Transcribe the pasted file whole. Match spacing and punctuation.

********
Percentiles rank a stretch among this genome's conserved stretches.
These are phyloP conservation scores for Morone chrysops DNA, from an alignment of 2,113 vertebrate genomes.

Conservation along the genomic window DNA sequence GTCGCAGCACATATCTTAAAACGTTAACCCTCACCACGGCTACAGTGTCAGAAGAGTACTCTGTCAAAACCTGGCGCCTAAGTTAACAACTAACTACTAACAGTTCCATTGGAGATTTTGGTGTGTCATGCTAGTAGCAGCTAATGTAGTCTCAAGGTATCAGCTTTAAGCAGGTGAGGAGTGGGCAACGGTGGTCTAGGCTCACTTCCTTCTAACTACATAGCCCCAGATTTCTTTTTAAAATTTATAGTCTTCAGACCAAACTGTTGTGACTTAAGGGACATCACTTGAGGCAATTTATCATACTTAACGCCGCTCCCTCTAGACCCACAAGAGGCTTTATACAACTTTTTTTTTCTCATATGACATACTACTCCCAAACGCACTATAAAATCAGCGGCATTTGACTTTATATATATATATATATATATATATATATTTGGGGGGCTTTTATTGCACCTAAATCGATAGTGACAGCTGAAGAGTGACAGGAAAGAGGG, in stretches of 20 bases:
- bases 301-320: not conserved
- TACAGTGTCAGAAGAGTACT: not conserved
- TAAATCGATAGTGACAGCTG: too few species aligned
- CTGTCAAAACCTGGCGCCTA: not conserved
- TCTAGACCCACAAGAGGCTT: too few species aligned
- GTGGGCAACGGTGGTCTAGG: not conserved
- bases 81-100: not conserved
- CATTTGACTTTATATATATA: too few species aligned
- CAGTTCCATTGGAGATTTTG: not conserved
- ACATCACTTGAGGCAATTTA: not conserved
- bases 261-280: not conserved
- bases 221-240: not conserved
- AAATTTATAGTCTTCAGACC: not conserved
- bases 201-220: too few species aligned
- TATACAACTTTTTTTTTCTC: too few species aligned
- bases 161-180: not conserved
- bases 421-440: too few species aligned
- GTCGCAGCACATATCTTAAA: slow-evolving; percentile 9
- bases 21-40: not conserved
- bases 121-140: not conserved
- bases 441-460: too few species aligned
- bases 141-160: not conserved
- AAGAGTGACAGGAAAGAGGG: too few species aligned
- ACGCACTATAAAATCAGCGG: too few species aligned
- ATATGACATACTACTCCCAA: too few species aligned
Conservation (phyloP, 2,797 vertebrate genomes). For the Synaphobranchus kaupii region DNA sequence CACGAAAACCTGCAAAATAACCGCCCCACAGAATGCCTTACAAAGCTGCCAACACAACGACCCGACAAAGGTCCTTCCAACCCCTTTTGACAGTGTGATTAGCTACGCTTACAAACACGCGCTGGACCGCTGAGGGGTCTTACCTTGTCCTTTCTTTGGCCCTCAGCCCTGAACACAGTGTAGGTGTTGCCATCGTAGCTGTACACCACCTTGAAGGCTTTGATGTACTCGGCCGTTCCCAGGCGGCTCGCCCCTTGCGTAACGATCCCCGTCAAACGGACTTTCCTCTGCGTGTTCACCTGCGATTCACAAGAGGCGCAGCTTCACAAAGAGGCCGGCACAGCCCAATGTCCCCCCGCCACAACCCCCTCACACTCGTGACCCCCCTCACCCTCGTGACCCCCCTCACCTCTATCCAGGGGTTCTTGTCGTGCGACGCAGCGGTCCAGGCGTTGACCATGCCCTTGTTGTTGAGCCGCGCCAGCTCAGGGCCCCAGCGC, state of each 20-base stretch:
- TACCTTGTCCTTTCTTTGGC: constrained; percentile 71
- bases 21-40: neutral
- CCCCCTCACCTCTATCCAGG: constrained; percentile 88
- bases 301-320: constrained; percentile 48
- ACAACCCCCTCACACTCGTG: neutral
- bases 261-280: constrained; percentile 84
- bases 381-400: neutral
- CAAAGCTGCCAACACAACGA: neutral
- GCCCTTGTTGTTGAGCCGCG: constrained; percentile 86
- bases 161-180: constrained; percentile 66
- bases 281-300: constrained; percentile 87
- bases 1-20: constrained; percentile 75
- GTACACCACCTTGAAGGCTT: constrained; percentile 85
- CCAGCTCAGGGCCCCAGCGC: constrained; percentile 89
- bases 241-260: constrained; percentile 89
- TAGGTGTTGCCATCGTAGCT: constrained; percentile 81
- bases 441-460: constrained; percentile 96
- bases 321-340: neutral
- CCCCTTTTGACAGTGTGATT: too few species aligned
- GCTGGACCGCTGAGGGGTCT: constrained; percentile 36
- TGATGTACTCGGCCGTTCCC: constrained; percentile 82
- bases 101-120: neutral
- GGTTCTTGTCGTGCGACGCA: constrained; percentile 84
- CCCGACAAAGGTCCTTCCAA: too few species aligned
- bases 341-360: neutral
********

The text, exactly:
Percentiles rank a stretch among this genome's conserved stretches.
These are phyloP conservation scores for Morone chrysops DNA, from an alignment of 2,113 vertebrate genomes.

Conservation along the genomic window DNA sequence GTCGCAGCACATATCTTAAAACGTTAACCCTCACCACGGCTACAGTGTCAGAAGAGTACTCTGTCAAAACCTGGCGCCTAAGTTAACAACTAACTACTAACAGTTCCATTGGAGATTTTGGTGTGTCATGCTAGTAGCAGCTAATGTAGTCTCAAGGTATCAGCTTTAAGCAGGTGAGGAGTGGGCAACGGTGGTCTAGGCTCACTTCCTTCTAACTACATAGCCCCAGATTTCTTTTTAAAATTTATAGTCTTCAGACCAAACTGTTGTGACTTAAGGGACATCACTTGAGGCAATTTATCATACTTAACGCCGCTCCCTCTAGACCCACAAGAGGCTTTATACAACTTTTTTTTTCTCATATGACATACTACTCCCAAACGCACTATAAAATCAGCGGCATTTGACTTTATATATATATATATATATATATATATATTTGGGGGGCTTTTATTGCACCTAAATCGATAGTGACAGCTGAAGAGTGACAGGAAAGAGGG, in stretches of 20 bases:
- bases 301-320: not conserved
- TACAGTGTCAGAAGAGTACT: not conserved
- TAAATCGATAGTGACAGCTG: too few species aligned
- CTGTCAAAACCTGGCGCCTA: not conserved
- TCTAGACCCACAAGAGGCTT: too few species aligned
- GTGGGCAACGGTGGTCTAGG: not conserved
- bases 81-100: not conserved
- CATTTGACTTTATATATATA: too few species aligned
- CAGTTCCATTGGAGATTTTG: not conserved
- ACATCACTTGAGGCAATTTA: not conserved
- bases 261-280: not conserved
- bases 221-240: not conserved
- AAATTTATAGTCTTCAGACC: not conserved
- bases 201-220: too few species aligned
- TATACAACTTTTTTTTTCTC: too few species aligned
- bases 161-180: not conserved
- bases 421-440: too few species aligned
- GTCGCAGCACATATCTTAAA: slow-evolving; percentile 9
- bases 21-40: not conserved
- bases 121-140: not conserved
- bases 441-460: too few species aligned
- bases 141-160: not conserved
- AAGAGTGACAGGAAAGAGGG: too few species aligned
- ACGCACTATAAAATCAGCGG: too few species aligned
- ATATGACATACTACTCCCAA: too few species aligned
Conservation (phyloP, 2,797 vertebrate genomes). For the Synaphobranchus kaupii region DNA sequence CACGAAAACCTGCAAAATAACCGCCCCACAGAATGCCTTACAAAGCTGCCAACACAACGACCCGACAAAGGTCCTTCCAACCCCTTTTGACAGTGTGATTAGCTACGCTTACAAACACGCGCTGGACCGCTGAGGGGTCTTACCTTGTCCTTTCTTTGGCCCTCAGCCCTGAACACAGTGTAGGTGTTGCCATCGTAGCTGTACACCACCTTGAAGGCTTTGATGTACTCGGCCGTTCCCAGGCGGCTCGCCCCTTGCGTAACGATCCCCGTCAAACGGACTTTCCTCTGCGTGTTCACCTGCGATTCACAAGAGGCGCAGCTTCACAAAGAGGCCGGCACAGCCCAATGTCCCCCCGCCACAACCCCCTCACACTCGTGACCCCCCTCACCCTCGTGACCCCCCTCACCTCTATCCAGGGGTTCTTGTCGTGCGACGCAGCGGTCCAGGCGTTGACCATGCCCTTGTTGTTGAGCCGCGCCAGCTCAGGGCCCCAGCGC, state of each 20-base stretch:
- TACCTTGTCCTTTCTTTGGC: constrained; percentile 71
- bases 21-40: neutral
- CCCCCTCACCTCTATCCAGG: constrained; percentile 88
- bases 301-320: constrained; percentile 48
- ACAACCCCCTCACACTCGTG: neutral
- bases 261-280: constrained; percentile 84
- bases 381-400: neutral
- CAAAGCTGCCAACACAACGA: neutral
- GCCCTTGTTGTTGAGCCGCG: constrained; percentile 86
- bases 161-180: constrained; percentile 66
- bases 281-300: constrained; percentile 87
- bases 1-20: constrained; percentile 75
- GTACACCACCTTGAAGGCTT: constrained; percentile 85
- CCAGCTCAGGGCCCCAGCGC: constrained; percentile 89
- bases 241-260: constrained; percentile 89
- TAGGTGTTGCCATCGTAGCT: constrained; percentile 81
- bases 441-460: constrained; percentile 96
- bases 321-340: neutral
- CCCCTTTTGACAGTGTGATT: too few species aligned
- GCTGGACCGCTGAGGGGTCT: constrained; percentile 36
- TGATGTACTCGGCCGTTCCC: constrained; percentile 82
- bases 101-120: neutral
- GGTTCTTGTCGTGCGACGCA: constrained; percentile 84
- CCCGACAAAGGTCCTTCCAA: too few species aligned
- bases 341-360: neutral